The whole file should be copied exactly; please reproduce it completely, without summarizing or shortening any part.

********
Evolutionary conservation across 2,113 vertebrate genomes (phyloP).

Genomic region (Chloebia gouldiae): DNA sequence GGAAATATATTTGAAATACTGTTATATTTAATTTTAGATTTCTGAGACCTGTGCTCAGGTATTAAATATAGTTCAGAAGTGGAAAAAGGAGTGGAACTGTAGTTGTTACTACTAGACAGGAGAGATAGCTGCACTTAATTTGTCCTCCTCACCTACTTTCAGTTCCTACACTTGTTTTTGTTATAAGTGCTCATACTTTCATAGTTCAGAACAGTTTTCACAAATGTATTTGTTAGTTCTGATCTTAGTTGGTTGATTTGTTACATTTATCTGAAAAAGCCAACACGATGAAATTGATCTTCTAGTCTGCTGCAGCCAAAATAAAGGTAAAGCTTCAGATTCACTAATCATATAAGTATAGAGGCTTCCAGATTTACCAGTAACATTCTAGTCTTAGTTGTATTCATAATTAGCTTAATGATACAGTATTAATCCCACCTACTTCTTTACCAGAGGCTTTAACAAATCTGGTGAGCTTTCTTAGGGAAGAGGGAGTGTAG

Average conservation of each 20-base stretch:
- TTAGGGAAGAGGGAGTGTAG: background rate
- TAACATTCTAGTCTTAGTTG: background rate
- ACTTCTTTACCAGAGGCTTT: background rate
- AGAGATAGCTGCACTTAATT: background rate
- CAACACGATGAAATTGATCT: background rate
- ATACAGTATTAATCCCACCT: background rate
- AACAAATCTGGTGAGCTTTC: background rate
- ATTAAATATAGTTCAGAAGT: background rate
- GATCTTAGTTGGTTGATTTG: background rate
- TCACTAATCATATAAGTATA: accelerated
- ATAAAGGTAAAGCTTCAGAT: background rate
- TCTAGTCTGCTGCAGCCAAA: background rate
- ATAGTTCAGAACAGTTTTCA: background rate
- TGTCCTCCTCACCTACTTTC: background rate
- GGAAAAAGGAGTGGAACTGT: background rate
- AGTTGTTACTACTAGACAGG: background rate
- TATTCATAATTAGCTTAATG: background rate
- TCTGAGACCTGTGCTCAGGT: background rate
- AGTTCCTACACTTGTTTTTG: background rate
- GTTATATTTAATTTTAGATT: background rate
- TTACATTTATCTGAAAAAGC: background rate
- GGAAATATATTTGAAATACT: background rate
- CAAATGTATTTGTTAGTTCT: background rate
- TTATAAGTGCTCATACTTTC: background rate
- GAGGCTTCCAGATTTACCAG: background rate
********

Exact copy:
Evolutionary conservation across 2,113 vertebrate genomes (phyloP).

Genomic region (Chloebia gouldiae): DNA sequence GGAAATATATTTGAAATACTGTTATATTTAATTTTAGATTTCTGAGACCTGTGCTCAGGTATTAAATATAGTTCAGAAGTGGAAAAAGGAGTGGAACTGTAGTTGTTACTACTAGACAGGAGAGATAGCTGCACTTAATTTGTCCTCCTCACCTACTTTCAGTTCCTACACTTGTTTTTGTTATAAGTGCTCATACTTTCATAGTTCAGAACAGTTTTCACAAATGTATTTGTTAGTTCTGATCTTAGTTGGTTGATTTGTTACATTTATCTGAAAAAGCCAACACGATGAAATTGATCTTCTAGTCTGCTGCAGCCAAAATAAAGGTAAAGCTTCAGATTCACTAATCATATAAGTATAGAGGCTTCCAGATTTACCAGTAACATTCTAGTCTTAGTTGTATTCATAATTAGCTTAATGATACAGTATTAATCCCACCTACTTCTTTACCAGAGGCTTTAACAAATCTGGTGAGCTTTCTTAGGGAAGAGGGAGTGTAG

Average conservation of each 20-base stretch:
- TTAGGGAAGAGGGAGTGTAG: background rate
- TAACATTCTAGTCTTAGTTG: background rate
- ACTTCTTTACCAGAGGCTTT: background rate
- AGAGATAGCTGCACTTAATT: background rate
- CAACACGATGAAATTGATCT: background rate
- ATACAGTATTAATCCCACCT: background rate
- AACAAATCTGGTGAGCTTTC: background rate
- ATTAAATATAGTTCAGAAGT: background rate
- GATCTTAGTTGGTTGATTTG: background rate
- TCACTAATCATATAAGTATA: accelerated
- ATAAAGGTAAAGCTTCAGAT: background rate
- TCTAGTCTGCTGCAGCCAAA: background rate
- ATAGTTCAGAACAGTTTTCA: background rate
- TGTCCTCCTCACCTACTTTC: background rate
- GGAAAAAGGAGTGGAACTGT: background rate
- AGTTGTTACTACTAGACAGG: background rate
- TATTCATAATTAGCTTAATG: background rate
- TCTGAGACCTGTGCTCAGGT: background rate
- AGTTCCTACACTTGTTTTTG: background rate
- GTTATATTTAATTTTAGATT: background rate
- TTACATTTATCTGAAAAAGC: background rate
- GGAAATATATTTGAAATACT: background rate
- CAAATGTATTTGTTAGTTCT: background rate
- TTATAAGTGCTCATACTTTC: background rate
- GAGGCTTCCAGATTTACCAG: background rate